We’re often strongly encouraging our clients to validate their Balance Sheet to find the inevitable errors in processes and configuration so your financial statements will be correct and you can make accurately informed decisions. Because if your Balance Sheet is completely validated then you can be confident that the bottom line of your Income Statement is correct—which has direct consequences for corporate taxes owed!

It’s simply a matter of creating a spreadsheet that lists all accounts on your Balance Sheet, their values in GL, their values from the validating reports and then a column calculating any variance. This is usually updated at the end of every month, but it can be done anytime.

What does that look like? Like the example below, which has been simplified to exclude payroll:

Values for the blue Column B, labeled “GL”, come straight from the Balance Sheet, and can even be pulled dynamically via Infor’s F9 add-on for AccountMate.

Values for the green Column C, labeled “Validating”, take a little bit of work as you need to run the respective “Validating Reports” listed in the last column and manually enter them. Reference our Handy Recap of Closing Articles and Videos, and here are notes on some of those:

  • Cash: Don’t have the Bank Reconciliation module? Use your bank statement, add in outstanding checks, and subtract floating deposits.
  • Accounts Receivable: Some clients include customer open credits in the AR asset, while others have them in a separate “Customer Deposits” liability—be sure to run your report including/excluding open credits as appropriate.
  • Inventory: Have more than one inventory account? Then run the Warehouse Quantity Listing sorted by “GL Account ID”.
  • New Equipment Purchased: As capital equipment is purchased through the year, book the purchase to a “holding account” in the assets section. Then at the end of the year, print the General Ledger Listing and have your CPA review each purchase to then categorize it and apply the appropriate depreciation method.
  • Fixed Assets and Accumulated Depreciation: These don’t typically change during the year, but you should have a list from your CPA to ensure items are removed as they’re retired or scrapped.
  • Aged Payables: If you have open prepayments be sure to sort the report by “AP Account ID”.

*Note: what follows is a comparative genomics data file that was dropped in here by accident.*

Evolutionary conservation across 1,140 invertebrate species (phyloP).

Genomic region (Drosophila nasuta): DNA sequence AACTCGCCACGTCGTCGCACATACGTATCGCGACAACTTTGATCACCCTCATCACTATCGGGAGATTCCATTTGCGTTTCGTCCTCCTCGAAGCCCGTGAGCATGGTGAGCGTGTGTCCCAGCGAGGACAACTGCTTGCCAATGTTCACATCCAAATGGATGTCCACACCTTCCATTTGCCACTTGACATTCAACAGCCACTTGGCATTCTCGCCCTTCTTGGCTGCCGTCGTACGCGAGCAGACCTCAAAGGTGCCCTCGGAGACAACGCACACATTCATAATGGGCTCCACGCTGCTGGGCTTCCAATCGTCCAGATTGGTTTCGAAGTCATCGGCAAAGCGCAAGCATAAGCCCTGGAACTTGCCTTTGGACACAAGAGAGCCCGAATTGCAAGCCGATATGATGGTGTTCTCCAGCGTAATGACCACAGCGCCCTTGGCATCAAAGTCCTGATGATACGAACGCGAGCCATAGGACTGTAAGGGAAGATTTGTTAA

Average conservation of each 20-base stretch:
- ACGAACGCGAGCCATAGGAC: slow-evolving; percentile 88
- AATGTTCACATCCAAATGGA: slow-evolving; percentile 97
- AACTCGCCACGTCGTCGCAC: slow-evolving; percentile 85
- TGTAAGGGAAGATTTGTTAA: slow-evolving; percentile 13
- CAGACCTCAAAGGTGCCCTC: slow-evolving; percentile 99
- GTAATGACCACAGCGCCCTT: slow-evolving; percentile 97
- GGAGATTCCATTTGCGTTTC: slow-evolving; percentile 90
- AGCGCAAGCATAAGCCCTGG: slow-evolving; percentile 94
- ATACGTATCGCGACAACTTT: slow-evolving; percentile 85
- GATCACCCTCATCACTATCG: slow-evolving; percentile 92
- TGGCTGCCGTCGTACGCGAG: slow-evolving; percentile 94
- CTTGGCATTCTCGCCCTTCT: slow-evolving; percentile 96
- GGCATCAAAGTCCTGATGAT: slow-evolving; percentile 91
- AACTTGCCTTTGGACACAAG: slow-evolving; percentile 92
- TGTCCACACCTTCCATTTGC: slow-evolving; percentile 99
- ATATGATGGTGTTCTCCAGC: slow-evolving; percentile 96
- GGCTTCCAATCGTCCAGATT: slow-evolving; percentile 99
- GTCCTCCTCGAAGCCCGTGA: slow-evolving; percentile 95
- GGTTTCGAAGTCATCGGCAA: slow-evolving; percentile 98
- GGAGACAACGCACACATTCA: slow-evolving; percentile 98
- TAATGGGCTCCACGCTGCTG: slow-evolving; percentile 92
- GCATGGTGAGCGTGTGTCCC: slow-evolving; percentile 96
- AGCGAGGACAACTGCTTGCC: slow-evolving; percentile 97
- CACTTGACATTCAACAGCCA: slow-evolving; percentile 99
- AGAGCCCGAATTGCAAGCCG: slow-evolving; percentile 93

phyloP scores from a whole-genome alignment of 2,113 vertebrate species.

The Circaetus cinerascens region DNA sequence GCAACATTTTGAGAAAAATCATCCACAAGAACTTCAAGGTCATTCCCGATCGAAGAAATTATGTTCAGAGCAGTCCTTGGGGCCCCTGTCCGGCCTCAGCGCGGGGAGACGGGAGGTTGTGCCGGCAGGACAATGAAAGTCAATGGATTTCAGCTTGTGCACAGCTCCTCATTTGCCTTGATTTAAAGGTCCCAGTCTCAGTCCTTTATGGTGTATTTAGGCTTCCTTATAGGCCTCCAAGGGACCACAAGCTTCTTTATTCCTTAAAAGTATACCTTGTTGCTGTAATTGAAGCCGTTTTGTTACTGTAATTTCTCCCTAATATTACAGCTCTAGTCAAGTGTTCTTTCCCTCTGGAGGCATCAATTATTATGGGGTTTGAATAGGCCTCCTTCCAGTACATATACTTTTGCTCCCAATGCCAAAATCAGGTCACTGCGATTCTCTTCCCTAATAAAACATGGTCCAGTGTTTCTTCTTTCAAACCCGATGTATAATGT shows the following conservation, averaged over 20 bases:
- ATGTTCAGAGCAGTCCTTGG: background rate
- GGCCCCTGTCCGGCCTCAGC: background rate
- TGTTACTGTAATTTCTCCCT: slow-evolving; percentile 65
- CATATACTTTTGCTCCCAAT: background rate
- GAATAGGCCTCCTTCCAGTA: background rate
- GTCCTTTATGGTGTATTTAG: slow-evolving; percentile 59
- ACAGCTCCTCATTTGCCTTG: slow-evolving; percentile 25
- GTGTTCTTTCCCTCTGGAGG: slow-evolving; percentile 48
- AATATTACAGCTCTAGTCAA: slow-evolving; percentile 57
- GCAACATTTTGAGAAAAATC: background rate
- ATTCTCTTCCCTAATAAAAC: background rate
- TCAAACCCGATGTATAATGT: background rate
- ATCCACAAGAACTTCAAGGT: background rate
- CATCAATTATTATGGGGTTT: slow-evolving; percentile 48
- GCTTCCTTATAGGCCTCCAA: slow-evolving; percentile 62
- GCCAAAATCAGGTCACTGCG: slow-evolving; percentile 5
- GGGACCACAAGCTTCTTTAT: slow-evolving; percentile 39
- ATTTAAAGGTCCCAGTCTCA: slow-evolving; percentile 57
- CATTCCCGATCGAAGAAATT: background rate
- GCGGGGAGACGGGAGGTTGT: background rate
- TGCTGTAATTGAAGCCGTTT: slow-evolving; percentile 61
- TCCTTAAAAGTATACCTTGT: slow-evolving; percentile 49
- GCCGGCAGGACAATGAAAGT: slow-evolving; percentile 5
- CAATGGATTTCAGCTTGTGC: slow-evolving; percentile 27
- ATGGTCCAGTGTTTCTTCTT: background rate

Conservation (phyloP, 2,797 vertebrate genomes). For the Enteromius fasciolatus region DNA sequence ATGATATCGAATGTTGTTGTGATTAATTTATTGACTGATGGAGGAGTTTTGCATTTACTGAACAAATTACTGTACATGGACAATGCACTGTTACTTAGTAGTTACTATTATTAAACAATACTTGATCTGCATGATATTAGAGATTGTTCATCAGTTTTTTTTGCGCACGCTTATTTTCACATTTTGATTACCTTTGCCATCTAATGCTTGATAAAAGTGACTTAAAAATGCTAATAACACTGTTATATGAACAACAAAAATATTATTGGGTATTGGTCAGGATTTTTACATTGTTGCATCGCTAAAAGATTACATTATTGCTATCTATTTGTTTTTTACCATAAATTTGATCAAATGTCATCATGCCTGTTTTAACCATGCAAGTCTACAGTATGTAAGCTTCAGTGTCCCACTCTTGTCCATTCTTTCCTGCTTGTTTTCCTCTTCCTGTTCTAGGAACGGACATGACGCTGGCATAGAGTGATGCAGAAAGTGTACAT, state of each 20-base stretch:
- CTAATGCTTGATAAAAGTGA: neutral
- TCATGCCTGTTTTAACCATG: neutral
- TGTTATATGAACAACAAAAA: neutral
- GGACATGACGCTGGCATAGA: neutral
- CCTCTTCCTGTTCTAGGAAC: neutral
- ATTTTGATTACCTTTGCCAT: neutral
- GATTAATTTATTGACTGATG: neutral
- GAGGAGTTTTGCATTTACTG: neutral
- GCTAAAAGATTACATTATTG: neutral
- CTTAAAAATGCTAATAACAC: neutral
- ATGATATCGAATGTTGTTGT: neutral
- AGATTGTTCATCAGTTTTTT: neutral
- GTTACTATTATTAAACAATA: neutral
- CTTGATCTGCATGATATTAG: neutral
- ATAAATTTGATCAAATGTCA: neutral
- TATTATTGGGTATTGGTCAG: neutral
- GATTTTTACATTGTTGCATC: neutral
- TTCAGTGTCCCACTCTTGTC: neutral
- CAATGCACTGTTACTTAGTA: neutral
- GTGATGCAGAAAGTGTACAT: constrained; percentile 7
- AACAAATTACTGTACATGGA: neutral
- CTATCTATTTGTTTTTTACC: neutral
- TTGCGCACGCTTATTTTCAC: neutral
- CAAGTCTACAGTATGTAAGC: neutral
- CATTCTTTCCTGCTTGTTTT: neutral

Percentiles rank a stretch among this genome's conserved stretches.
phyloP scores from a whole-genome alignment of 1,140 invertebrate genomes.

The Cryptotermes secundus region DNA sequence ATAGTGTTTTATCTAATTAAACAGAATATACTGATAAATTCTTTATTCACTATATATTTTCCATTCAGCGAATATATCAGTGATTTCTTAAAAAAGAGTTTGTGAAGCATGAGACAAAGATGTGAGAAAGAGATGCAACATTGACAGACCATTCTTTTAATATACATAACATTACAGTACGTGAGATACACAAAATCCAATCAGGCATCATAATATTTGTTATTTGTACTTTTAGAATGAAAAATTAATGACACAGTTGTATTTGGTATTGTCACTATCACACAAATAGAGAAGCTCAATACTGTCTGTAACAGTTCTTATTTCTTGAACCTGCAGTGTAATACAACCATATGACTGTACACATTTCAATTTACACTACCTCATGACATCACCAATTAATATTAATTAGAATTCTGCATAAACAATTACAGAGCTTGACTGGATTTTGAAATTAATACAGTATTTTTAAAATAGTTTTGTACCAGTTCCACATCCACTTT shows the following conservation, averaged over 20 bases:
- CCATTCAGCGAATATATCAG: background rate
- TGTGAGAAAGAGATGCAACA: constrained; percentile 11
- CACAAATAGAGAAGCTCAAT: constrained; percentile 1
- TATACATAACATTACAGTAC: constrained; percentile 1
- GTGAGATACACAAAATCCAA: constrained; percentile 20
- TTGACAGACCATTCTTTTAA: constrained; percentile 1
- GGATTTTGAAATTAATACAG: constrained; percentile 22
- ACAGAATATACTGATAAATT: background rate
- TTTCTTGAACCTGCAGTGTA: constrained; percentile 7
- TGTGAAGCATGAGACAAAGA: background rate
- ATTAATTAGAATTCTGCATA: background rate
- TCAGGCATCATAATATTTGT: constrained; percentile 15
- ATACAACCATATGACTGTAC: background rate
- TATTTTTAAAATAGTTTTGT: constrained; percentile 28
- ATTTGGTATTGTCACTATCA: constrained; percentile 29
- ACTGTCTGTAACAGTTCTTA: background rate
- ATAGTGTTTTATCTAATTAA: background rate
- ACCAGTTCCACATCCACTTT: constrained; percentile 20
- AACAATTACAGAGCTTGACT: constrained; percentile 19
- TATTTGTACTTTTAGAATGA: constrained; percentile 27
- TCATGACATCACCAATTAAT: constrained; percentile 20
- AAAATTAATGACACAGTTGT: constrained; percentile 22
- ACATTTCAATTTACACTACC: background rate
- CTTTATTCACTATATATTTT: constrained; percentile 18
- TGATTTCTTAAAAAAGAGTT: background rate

Values for the yellow Column D, labeled “Variance”, are automatically calculated as “Column C minus Column B” for assets, but “Column B minus Column C” for liabilities. Thus, it always shows positive numbers for debits and negative numbers for credits for creating the correcting journal entry. The bottom of this column is the sum of all rows abovewhich is the amount to book to a variance account on the Income Statement.

Variance, you say? But there shouldn’t be any variance! True, but human error is inevitable and if you haven’t validated the Balance Sheet in quite a while there may be erroneous entries or misconfigurations of the system which cause discrepancies. Then it’s a game of finding the needles in the haystack to resolve past issues and bring everything into sync—which can be a tedious cleanup project if you  haven’t validated in a while. If that’s the case, then the best path is usually to make a journal entry to force the Balance Sheet into agreement with the validating reports and then “draw a line in the sand” to know there’s no errors prior to that dateand when you do the validation later there will be many fewer transactions to look through.

It’s a good idea to use <Posting Period Restrictions> to keep only a small window of months open, and thus prevent accidentally posting to prior or future periods. Also, it’s a good idea to avoid “as of” reports as they can include/exclude transactions you might not want included/excluded. Of course you’ll want to generate the Balance Sheet and all validating reports at the same time, ideally at the physical month end.

It can be a hassle to do this every month, but the longer it’s put off the more difficult the task is. And if you don’t validate the Balance Sheet then you can’t really be sure the financials are correct.

Have a question? We’re always here to help.